Huawei and ZTE's list of woes continue as Germany, Canada, Poland, and the U.S. all appear to be working to impose new bans.
The report, which was sourced by ZTE, does admit that its findings aren’t likely to change the minds of many operators.
The indictment alleges bank fraud, wire fraud, money laundering, and attempts to circumvent standing sanctions against Iran.
Huawei and ZTE are vying for supremacy in China’s 5G R&D trials against the backdrop of an increasingly hostile international environment.
The German government is said to be planning measures that would basically block Huawei from participating in future 5G networks.
Huawei and ZTE have gained unwelcome notoriety on the global stage of late, but in their home market of China at least they are able to move ahead with 5G development plans.
SDxCentral Weekly Wrap for January 4, 2019: ZTE hires former US Senator to lobby on its behalf, T-Mobile/Sprint approval process delayed, Nokia names Fixed Network biz leader.
William Plummer, Huawei’s former VP of external affairs, said that company needs to diversify its leadership and not solely rely on Chinese nationals in its relations with the U.S.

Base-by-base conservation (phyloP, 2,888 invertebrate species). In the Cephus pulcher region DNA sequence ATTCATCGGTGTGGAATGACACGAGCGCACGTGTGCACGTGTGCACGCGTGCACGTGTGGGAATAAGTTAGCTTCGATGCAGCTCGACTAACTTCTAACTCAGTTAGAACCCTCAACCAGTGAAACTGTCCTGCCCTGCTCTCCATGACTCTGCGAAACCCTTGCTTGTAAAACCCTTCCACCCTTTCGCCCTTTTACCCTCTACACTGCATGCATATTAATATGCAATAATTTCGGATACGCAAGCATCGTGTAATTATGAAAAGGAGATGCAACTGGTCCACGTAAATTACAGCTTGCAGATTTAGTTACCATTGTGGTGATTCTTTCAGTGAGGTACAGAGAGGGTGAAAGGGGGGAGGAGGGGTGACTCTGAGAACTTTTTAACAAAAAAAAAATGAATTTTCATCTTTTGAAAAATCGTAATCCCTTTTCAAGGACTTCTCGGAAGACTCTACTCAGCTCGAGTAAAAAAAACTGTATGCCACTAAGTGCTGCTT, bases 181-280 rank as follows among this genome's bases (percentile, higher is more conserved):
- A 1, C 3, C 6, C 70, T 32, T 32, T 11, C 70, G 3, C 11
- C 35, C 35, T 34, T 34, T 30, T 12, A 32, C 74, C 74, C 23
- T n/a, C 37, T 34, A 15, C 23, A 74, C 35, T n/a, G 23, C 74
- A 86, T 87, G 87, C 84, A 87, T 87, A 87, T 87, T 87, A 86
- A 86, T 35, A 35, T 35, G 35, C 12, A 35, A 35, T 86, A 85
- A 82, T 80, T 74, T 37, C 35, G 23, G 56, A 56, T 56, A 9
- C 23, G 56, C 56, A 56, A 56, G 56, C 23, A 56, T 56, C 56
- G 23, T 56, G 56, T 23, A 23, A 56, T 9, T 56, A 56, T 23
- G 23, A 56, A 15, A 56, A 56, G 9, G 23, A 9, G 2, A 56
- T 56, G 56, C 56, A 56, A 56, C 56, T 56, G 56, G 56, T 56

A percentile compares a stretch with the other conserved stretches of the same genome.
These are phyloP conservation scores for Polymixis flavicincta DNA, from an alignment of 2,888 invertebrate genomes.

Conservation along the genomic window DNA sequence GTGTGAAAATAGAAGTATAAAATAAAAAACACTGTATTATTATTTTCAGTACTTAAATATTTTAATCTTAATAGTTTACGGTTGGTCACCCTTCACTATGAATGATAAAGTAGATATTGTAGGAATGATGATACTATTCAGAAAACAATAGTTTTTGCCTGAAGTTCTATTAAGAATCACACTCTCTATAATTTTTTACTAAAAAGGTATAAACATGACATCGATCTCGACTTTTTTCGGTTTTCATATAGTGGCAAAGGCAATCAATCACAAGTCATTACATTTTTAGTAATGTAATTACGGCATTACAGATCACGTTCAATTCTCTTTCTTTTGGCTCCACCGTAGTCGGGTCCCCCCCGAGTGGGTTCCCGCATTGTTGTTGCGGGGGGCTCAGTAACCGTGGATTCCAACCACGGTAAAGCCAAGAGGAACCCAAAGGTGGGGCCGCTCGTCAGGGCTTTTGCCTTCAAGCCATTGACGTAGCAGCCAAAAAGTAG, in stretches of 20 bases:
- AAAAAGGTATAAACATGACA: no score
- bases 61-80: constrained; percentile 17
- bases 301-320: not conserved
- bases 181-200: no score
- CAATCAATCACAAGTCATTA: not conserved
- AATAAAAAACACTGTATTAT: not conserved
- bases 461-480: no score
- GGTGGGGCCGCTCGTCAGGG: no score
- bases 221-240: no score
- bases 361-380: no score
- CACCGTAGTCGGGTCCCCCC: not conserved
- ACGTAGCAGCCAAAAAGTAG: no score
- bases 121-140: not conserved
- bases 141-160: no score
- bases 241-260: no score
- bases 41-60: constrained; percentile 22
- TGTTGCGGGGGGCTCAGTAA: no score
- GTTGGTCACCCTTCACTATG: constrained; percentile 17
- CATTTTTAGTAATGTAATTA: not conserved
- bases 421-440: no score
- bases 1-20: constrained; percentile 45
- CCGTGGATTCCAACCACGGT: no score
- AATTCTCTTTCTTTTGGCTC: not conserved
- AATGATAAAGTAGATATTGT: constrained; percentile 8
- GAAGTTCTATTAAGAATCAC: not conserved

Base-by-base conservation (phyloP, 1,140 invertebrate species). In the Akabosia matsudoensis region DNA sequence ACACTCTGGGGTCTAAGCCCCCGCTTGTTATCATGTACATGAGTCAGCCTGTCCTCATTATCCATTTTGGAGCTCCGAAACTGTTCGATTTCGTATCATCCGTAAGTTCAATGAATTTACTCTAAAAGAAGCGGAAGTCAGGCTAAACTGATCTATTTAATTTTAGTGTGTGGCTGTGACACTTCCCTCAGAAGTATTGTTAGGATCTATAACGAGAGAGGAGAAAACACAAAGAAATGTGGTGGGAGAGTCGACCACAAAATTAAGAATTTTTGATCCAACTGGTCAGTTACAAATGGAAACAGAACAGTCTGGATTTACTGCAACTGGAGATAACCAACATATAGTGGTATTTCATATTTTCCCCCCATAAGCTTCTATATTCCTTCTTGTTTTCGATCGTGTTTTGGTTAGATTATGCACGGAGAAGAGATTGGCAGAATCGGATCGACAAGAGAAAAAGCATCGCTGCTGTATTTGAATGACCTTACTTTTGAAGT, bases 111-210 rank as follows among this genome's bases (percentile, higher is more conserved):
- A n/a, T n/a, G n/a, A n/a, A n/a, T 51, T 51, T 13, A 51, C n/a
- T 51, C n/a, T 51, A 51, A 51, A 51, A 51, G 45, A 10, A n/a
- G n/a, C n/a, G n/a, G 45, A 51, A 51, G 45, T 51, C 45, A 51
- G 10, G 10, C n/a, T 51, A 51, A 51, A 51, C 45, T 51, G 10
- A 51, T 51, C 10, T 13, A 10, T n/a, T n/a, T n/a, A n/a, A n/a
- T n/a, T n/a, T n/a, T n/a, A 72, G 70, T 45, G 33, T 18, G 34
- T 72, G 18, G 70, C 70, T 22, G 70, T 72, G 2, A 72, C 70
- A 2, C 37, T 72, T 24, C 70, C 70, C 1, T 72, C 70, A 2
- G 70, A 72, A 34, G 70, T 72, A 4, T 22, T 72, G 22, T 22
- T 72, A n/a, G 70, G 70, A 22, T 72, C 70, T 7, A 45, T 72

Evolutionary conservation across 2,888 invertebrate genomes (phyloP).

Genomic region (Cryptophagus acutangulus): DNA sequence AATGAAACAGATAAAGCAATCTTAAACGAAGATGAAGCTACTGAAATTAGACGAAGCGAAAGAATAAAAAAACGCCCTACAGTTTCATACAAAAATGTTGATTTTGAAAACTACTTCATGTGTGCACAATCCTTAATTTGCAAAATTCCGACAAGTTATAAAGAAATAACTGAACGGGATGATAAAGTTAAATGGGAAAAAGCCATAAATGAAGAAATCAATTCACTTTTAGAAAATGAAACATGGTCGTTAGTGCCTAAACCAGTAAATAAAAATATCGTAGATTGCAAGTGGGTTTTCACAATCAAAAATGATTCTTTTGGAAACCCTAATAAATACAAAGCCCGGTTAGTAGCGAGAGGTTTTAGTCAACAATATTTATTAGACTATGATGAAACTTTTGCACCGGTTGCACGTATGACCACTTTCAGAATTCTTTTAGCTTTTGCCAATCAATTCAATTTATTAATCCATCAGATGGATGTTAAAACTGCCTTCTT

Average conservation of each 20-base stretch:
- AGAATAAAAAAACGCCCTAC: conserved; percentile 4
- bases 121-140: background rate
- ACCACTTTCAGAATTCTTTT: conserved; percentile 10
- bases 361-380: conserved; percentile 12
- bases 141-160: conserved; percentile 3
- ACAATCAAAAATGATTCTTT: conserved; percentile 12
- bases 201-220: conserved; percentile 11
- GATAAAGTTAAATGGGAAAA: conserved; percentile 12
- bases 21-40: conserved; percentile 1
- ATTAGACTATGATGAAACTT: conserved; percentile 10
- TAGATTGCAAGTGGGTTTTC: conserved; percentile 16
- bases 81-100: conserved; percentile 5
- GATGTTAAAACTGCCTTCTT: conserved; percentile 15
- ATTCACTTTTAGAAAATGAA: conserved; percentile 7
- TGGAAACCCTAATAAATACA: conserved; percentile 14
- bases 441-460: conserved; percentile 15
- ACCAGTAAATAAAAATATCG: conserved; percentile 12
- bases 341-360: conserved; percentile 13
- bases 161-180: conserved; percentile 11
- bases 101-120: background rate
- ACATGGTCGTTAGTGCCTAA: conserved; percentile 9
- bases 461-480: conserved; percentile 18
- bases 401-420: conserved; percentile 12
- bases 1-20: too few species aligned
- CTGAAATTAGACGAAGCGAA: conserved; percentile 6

The $26 billion deal sits about halfway through the FCC's informal timeline for its review process.
Some sources told the Wall Street Journal that Ericsson and Nokia have been slow to capitalize on Huawei’s woes.
ZTE's year included claims of espionage, direct intervention from President Donald Trump, a growing list of countries banning use of its equipment, and a $1 billion hit to its bottom line.
The report cited a divergent business path compared with Nokia and hinted at a potential upside for Ericsson due to continued geo-political issues for Huawei and ZTE.
Huawei continues to dominate the worldwide market, with Ciena tops in North America.
The Chinese vendor managed to shrug off procurement challenges during the first half of the year tied to a U.S. government ban on ZTE acquiring components from U.S. manufacturers.
It's no surprise that groups representing wireless workers claim the merger will cost American jobs. But connecting T-Mobile and Sprint to possible security risks related to China is a new angle that could have an impact on the deal.